Politicos sounding off on Comcast-NBCU deal

> The Comcast-NBC Universal merger is giving politicians a moment in the spotlight. Sen. Al Franken, known to many for his work on NBC's Saturday Night Live and to some for his fierce opposition to the merger, reiterated that opposition in a letter to the FCC where he demanded the imposition of nine conditions before the merger can go through. On the other side of the coin, Chicago Mayor Richard Daley called Comcast "good corporate citizens" and offered strong support for the merger.

> General Electric, current parent company of NBC Universal, while unable to convince former employee Al Franken of the merits of the sale, did probably raise some support by spending $7.14 million on first quarter lobbying. Story.

> Not many have seen them and fewer still have used them, but the NCTA has told the FCC that the 10 top cable operators deployed more than 21 million set-top boxes with CableCards in the last three years and distributed about 520,000 of the devices for use in retail items. Story.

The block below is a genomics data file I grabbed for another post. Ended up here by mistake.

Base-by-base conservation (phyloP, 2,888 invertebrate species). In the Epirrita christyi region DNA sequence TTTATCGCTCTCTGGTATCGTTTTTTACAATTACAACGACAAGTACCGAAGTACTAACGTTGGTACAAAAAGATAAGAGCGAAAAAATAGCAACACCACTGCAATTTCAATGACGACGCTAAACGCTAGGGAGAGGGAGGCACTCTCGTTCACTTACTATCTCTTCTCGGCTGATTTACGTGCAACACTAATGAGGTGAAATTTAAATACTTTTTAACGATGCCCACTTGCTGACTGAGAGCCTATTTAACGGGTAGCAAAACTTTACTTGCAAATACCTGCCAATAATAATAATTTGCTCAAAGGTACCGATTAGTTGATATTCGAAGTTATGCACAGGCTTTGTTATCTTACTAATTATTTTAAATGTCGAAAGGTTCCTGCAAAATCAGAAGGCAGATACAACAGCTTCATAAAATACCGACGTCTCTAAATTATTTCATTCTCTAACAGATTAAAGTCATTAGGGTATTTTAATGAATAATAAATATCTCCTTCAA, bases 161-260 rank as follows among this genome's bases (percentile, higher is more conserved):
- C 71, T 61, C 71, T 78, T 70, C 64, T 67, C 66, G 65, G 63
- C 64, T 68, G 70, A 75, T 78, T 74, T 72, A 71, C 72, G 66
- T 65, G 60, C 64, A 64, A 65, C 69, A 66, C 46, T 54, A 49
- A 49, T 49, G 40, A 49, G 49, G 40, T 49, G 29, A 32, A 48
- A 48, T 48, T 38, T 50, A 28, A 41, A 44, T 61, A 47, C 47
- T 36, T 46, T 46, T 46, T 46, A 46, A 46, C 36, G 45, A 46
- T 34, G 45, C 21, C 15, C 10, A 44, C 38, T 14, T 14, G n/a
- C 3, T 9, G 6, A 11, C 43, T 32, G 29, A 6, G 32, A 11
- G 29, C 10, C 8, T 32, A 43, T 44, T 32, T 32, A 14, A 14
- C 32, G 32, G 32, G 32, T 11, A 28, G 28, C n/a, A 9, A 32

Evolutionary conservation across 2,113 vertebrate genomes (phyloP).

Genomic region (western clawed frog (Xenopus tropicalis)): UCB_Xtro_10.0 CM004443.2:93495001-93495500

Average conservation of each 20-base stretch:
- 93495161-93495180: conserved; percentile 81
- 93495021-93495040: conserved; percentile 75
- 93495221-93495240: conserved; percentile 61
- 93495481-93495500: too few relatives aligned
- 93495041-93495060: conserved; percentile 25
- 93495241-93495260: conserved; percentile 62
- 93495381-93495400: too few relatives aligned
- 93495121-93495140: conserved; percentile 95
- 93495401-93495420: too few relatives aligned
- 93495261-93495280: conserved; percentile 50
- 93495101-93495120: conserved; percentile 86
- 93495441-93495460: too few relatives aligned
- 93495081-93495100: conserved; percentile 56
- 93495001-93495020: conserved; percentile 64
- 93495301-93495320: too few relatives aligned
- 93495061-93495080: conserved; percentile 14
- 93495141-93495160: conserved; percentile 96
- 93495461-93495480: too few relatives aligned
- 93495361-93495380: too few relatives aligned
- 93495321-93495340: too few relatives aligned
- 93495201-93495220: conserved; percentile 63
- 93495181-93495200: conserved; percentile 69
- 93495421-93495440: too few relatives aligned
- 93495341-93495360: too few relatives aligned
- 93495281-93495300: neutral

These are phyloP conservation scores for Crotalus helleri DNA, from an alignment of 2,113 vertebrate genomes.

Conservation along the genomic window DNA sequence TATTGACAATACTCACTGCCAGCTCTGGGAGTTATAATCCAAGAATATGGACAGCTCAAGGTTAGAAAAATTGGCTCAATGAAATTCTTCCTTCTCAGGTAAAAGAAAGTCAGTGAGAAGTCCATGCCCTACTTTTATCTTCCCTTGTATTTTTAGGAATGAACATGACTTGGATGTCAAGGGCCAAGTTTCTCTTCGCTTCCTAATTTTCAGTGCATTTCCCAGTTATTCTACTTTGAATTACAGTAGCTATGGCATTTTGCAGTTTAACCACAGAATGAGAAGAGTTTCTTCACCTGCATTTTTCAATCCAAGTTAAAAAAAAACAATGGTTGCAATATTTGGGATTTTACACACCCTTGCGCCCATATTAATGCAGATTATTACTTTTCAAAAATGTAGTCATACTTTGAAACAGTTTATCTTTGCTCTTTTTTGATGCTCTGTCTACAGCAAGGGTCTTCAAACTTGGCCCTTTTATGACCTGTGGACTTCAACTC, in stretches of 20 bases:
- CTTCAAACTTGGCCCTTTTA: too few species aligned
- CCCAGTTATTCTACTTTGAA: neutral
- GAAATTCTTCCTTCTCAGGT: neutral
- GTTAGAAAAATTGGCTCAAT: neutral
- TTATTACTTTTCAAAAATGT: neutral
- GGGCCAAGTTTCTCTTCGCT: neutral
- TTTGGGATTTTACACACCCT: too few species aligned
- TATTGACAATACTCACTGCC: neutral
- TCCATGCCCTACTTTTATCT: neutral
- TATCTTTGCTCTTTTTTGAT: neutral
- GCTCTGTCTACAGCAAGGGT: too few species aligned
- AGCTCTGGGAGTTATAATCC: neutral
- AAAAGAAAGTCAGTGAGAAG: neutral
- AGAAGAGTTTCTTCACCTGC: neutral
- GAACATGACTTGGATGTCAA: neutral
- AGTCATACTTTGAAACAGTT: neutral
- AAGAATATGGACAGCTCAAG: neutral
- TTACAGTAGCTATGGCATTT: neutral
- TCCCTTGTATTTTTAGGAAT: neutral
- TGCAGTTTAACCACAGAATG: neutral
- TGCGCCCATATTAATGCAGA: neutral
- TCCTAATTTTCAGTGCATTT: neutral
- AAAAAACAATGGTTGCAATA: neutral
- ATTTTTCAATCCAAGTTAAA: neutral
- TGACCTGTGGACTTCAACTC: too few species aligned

> That busy group at the FCC is looking into how Charter Communications' emergency alert system handled a tornado warning in Madison, Wis. Subscribers claim the EAS was on the screen too long and only gave out the company's toll-free hotline information. It also blocked viewers from changing the channel. Story.

> The name Canoe invites all kinds of silly water-based analogies so it's not surprising that a story in MediaPost News had CEO David Verklin suggesting that "efforts to launch its interactive advertising application have been more like turning around an aircraft carrier while dodging torpedoes." Story.

> Even as movie theater owners say they'll take all kinds of drastic action if VoD release dates are moved closer to theater screening times, Warner Bros. Entertainment CE Barry Meyer said his company is "actively pursuing opportunities for an early window release of [their] films over cable and satellite systems in advance of DVD and Blu-ray." Them's fightin' words Barry. Story.

> Here's one that's a bit convoluted news--at least to the naked eye. Clearleap and Roku are teaming Clearleap's cloud-based video platform with Roku set-tops in a package they'll tailor to cable operators. The combo figures the deal will help cable fight off the likes of Google TV and Apple TV with Internet video content. Story.

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